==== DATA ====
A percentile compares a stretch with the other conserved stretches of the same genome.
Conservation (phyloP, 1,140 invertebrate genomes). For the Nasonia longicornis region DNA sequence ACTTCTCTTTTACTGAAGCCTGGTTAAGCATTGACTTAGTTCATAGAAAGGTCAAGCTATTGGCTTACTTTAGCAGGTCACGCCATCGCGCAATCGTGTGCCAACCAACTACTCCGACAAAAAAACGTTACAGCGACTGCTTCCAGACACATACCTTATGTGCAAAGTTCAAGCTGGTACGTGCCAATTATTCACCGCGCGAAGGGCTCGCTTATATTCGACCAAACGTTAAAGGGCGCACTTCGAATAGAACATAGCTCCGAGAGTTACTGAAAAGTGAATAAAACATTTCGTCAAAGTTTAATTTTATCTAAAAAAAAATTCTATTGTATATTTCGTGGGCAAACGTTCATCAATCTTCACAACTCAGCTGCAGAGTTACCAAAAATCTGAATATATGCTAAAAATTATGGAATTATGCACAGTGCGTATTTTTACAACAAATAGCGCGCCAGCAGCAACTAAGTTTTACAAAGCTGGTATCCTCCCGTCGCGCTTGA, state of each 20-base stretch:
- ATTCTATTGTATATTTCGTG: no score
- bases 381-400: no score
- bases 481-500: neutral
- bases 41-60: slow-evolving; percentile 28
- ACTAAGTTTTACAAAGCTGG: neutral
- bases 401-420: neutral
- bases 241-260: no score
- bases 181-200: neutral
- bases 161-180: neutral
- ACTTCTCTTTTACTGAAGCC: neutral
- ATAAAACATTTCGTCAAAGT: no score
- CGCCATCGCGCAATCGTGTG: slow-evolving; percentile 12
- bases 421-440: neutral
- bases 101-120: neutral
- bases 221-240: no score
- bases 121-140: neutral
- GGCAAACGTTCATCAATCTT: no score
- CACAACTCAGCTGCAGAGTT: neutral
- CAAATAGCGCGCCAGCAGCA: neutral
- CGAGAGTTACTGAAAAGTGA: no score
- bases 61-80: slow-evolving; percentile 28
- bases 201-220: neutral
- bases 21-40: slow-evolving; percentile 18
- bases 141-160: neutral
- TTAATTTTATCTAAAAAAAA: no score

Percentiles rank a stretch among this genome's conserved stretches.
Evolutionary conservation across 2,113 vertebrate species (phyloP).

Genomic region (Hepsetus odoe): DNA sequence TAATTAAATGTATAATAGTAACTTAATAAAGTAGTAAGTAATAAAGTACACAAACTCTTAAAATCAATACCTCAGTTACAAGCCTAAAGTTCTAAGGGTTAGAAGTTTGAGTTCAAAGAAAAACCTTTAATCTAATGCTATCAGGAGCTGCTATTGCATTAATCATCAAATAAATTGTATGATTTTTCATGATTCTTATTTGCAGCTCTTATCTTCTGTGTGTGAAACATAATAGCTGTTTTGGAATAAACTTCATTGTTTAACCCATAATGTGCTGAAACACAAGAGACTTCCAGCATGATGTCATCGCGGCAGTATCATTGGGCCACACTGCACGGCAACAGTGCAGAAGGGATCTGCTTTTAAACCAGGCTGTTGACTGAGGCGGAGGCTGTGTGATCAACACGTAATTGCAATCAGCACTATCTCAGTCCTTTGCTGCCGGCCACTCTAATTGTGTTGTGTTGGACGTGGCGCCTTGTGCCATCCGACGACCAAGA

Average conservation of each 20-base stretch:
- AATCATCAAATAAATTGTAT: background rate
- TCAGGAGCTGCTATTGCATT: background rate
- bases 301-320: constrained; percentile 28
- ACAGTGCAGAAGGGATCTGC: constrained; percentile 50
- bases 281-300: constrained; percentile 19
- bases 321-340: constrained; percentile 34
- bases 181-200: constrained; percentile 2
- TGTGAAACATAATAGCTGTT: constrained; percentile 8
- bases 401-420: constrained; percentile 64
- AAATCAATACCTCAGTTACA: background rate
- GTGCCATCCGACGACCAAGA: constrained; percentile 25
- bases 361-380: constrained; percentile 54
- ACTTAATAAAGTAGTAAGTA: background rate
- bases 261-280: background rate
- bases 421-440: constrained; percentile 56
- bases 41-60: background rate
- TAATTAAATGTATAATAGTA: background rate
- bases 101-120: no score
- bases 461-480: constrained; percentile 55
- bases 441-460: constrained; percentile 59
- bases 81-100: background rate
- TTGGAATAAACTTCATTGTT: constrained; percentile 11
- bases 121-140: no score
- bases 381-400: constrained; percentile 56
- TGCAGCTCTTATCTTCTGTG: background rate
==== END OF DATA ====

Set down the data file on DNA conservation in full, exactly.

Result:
A percentile compares a stretch with the other conserved stretches of the same genome.
Conservation (phyloP, 1,140 invertebrate genomes). For the Nasonia longicornis region DNA sequence ACTTCTCTTTTACTGAAGCCTGGTTAAGCATTGACTTAGTTCATAGAAAGGTCAAGCTATTGGCTTACTTTAGCAGGTCACGCCATCGCGCAATCGTGTGCCAACCAACTACTCCGACAAAAAAACGTTACAGCGACTGCTTCCAGACACATACCTTATGTGCAAAGTTCAAGCTGGTACGTGCCAATTATTCACCGCGCGAAGGGCTCGCTTATATTCGACCAAACGTTAAAGGGCGCACTTCGAATAGAACATAGCTCCGAGAGTTACTGAAAAGTGAATAAAACATTTCGTCAAAGTTTAATTTTATCTAAAAAAAAATTCTATTGTATATTTCGTGGGCAAACGTTCATCAATCTTCACAACTCAGCTGCAGAGTTACCAAAAATCTGAATATATGCTAAAAATTATGGAATTATGCACAGTGCGTATTTTTACAACAAATAGCGCGCCAGCAGCAACTAAGTTTTACAAAGCTGGTATCCTCCCGTCGCGCTTGA, state of each 20-base stretch:
- ATTCTATTGTATATTTCGTG: no score
- bases 381-400: no score
- bases 481-500: neutral
- bases 41-60: slow-evolving; percentile 28
- ACTAAGTTTTACAAAGCTGG: neutral
- bases 401-420: neutral
- bases 241-260: no score
- bases 181-200: neutral
- bases 161-180: neutral
- ACTTCTCTTTTACTGAAGCC: neutral
- ATAAAACATTTCGTCAAAGT: no score
- CGCCATCGCGCAATCGTGTG: slow-evolving; percentile 12
- bases 421-440: neutral
- bases 101-120: neutral
- bases 221-240: no score
- bases 121-140: neutral
- GGCAAACGTTCATCAATCTT: no score
- CACAACTCAGCTGCAGAGTT: neutral
- CAAATAGCGCGCCAGCAGCA: neutral
- CGAGAGTTACTGAAAAGTGA: no score
- bases 61-80: slow-evolving; percentile 28
- bases 201-220: neutral
- bases 21-40: slow-evolving; percentile 18
- bases 141-160: neutral
- TTAATTTTATCTAAAAAAAA: no score

Percentiles rank a stretch among this genome's conserved stretches.
Evolutionary conservation across 2,113 vertebrate species (phyloP).

Genomic region (Hepsetus odoe): DNA sequence TAATTAAATGTATAATAGTAACTTAATAAAGTAGTAAGTAATAAAGTACACAAACTCTTAAAATCAATACCTCAGTTACAAGCCTAAAGTTCTAAGGGTTAGAAGTTTGAGTTCAAAGAAAAACCTTTAATCTAATGCTATCAGGAGCTGCTATTGCATTAATCATCAAATAAATTGTATGATTTTTCATGATTCTTATTTGCAGCTCTTATCTTCTGTGTGTGAAACATAATAGCTGTTTTGGAATAAACTTCATTGTTTAACCCATAATGTGCTGAAACACAAGAGACTTCCAGCATGATGTCATCGCGGCAGTATCATTGGGCCACACTGCACGGCAACAGTGCAGAAGGGATCTGCTTTTAAACCAGGCTGTTGACTGAGGCGGAGGCTGTGTGATCAACACGTAATTGCAATCAGCACTATCTCAGTCCTTTGCTGCCGGCCACTCTAATTGTGTTGTGTTGGACGTGGCGCCTTGTGCCATCCGACGACCAAGA

Average conservation of each 20-base stretch:
- AATCATCAAATAAATTGTAT: background rate
- TCAGGAGCTGCTATTGCATT: background rate
- bases 301-320: constrained; percentile 28
- ACAGTGCAGAAGGGATCTGC: constrained; percentile 50
- bases 281-300: constrained; percentile 19
- bases 321-340: constrained; percentile 34
- bases 181-200: constrained; percentile 2
- TGTGAAACATAATAGCTGTT: constrained; percentile 8
- bases 401-420: constrained; percentile 64
- AAATCAATACCTCAGTTACA: background rate
- GTGCCATCCGACGACCAAGA: constrained; percentile 25
- bases 361-380: constrained; percentile 54
- ACTTAATAAAGTAGTAAGTA: background rate
- bases 261-280: background rate
- bases 421-440: constrained; percentile 56
- bases 41-60: background rate
- TAATTAAATGTATAATAGTA: background rate
- bases 101-120: no score
- bases 461-480: constrained; percentile 55
- bases 441-460: constrained; percentile 59
- bases 81-100: background rate
- TTGGAATAAACTTCATTGTT: constrained; percentile 11
- bases 121-140: no score
- bases 381-400: constrained; percentile 56
- TGCAGCTCTTATCTTCTGTG: background rate